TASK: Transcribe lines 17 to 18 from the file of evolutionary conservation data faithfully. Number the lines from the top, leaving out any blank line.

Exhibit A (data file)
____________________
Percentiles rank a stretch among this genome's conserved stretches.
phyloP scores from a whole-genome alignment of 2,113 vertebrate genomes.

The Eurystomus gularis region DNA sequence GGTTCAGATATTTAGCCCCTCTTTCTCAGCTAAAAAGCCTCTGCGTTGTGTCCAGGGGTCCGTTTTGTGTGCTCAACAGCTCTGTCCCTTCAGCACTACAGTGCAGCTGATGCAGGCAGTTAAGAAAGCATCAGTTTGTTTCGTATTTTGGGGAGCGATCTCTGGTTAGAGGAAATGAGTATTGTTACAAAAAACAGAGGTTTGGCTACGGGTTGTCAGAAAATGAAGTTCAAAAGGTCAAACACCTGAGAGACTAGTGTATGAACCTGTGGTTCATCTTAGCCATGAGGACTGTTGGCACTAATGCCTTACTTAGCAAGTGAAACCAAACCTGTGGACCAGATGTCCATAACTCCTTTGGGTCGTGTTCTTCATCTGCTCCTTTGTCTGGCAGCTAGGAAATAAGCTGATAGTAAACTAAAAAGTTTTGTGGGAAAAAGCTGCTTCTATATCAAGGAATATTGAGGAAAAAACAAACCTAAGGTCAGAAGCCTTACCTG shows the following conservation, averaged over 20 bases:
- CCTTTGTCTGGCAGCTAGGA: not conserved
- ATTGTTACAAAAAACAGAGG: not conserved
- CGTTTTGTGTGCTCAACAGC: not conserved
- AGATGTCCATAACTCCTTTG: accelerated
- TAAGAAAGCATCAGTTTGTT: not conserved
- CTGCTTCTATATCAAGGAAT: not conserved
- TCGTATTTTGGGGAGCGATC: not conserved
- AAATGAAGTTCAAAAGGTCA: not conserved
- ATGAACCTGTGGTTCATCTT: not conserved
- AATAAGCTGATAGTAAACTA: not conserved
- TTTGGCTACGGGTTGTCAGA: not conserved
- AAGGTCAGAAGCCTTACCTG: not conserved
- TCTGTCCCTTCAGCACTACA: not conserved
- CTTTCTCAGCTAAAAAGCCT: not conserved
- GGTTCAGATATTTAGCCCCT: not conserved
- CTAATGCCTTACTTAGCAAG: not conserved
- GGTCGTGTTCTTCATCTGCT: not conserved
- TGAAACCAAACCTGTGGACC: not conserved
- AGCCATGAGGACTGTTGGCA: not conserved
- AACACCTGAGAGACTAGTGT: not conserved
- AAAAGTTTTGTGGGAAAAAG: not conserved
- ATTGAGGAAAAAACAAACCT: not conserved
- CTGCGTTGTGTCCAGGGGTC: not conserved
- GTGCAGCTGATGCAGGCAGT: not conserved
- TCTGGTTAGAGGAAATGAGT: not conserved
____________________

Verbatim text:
- CTTTCTCAGCTAAAAAGCCT: not conserved
- GGTTCAGATATTTAGCCCCT: not conserved